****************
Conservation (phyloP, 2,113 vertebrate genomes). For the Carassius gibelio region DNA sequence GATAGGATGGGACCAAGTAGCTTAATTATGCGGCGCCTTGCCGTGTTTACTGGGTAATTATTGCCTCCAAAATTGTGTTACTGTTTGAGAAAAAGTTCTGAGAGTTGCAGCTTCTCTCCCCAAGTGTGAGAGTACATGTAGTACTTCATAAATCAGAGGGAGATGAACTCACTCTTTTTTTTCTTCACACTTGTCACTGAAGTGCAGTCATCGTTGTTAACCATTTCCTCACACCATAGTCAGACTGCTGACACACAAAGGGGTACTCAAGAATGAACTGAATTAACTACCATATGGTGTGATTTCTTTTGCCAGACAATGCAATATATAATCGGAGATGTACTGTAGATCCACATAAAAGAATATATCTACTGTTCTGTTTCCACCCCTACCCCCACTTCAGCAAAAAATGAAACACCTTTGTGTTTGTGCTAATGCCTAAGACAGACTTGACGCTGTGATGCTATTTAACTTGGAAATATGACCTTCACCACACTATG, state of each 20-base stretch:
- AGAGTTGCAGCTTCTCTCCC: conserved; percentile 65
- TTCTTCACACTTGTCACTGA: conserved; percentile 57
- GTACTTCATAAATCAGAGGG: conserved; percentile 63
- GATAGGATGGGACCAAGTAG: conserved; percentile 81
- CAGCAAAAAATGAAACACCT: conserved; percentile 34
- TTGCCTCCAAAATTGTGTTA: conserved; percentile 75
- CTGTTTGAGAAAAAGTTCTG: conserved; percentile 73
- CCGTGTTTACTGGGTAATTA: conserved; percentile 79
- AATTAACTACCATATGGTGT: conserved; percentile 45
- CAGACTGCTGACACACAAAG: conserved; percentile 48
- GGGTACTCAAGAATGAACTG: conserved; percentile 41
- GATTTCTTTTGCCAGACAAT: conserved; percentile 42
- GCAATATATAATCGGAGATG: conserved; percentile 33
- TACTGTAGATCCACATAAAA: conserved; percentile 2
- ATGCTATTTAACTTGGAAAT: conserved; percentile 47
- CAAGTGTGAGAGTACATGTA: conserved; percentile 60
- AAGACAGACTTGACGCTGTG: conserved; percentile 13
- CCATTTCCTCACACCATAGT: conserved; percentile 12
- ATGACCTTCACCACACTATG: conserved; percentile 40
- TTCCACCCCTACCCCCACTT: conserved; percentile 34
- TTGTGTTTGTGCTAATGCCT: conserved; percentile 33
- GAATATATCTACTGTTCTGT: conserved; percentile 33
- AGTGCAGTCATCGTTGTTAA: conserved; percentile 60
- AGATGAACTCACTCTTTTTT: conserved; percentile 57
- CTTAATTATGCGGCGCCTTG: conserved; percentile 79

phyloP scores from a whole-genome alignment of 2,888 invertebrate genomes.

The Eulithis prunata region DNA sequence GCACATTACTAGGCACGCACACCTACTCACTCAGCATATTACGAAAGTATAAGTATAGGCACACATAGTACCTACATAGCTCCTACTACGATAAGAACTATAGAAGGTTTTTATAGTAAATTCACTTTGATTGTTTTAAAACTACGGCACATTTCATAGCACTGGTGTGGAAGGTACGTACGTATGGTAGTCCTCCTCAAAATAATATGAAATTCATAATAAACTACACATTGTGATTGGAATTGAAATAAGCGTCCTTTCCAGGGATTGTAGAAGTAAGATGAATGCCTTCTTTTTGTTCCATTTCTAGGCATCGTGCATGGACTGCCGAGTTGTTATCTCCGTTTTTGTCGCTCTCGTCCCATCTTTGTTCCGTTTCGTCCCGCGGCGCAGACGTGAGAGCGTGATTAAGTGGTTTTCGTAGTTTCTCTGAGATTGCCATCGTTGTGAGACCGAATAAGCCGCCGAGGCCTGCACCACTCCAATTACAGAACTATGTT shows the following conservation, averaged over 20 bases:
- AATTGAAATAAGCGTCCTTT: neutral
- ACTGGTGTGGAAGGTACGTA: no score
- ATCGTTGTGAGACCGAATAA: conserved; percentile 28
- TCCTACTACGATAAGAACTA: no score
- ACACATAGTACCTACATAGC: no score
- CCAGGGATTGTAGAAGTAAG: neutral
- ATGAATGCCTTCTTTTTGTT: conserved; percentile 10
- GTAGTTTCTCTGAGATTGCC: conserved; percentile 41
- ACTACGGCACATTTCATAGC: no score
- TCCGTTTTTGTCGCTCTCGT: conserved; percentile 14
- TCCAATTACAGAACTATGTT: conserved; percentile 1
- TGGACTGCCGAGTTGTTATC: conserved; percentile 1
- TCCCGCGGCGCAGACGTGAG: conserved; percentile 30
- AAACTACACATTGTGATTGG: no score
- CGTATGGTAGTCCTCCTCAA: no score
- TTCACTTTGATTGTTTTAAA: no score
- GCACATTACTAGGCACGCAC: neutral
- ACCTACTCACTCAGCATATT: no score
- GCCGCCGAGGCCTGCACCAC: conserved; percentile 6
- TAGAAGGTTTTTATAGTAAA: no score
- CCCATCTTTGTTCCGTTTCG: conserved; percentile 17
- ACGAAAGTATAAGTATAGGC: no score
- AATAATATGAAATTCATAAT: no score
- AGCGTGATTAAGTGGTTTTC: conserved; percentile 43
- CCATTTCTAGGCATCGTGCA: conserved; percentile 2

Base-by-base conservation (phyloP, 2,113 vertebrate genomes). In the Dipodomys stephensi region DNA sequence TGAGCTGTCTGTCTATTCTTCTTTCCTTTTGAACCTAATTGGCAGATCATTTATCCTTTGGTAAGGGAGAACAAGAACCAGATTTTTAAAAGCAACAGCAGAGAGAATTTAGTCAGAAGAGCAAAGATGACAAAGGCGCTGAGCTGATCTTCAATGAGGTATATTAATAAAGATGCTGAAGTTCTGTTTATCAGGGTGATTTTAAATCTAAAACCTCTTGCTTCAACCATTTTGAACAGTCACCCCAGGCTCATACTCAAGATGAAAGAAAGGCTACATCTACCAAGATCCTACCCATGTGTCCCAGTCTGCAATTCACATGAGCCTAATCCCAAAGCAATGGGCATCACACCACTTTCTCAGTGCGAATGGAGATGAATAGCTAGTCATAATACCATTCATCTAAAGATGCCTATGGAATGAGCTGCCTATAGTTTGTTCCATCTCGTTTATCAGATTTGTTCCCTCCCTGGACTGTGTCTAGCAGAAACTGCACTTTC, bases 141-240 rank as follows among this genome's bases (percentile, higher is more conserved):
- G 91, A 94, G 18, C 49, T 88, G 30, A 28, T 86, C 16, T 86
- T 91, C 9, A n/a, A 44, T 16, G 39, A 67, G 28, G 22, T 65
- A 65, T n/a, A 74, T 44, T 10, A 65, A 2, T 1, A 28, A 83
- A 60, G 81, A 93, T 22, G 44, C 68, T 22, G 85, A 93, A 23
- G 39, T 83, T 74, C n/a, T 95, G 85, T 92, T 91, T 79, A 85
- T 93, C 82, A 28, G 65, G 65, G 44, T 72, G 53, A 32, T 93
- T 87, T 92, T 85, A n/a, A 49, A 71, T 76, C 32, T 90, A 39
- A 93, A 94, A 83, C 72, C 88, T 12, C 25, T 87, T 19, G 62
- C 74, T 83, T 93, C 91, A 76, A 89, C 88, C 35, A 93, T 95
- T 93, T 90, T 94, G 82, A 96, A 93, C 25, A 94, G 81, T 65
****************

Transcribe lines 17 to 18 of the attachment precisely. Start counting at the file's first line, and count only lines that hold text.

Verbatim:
- CAAGTGTGAGAGTACATGTA: conserved; percentile 60
- AAGACAGACTTGACGCTGTG: conserved; percentile 13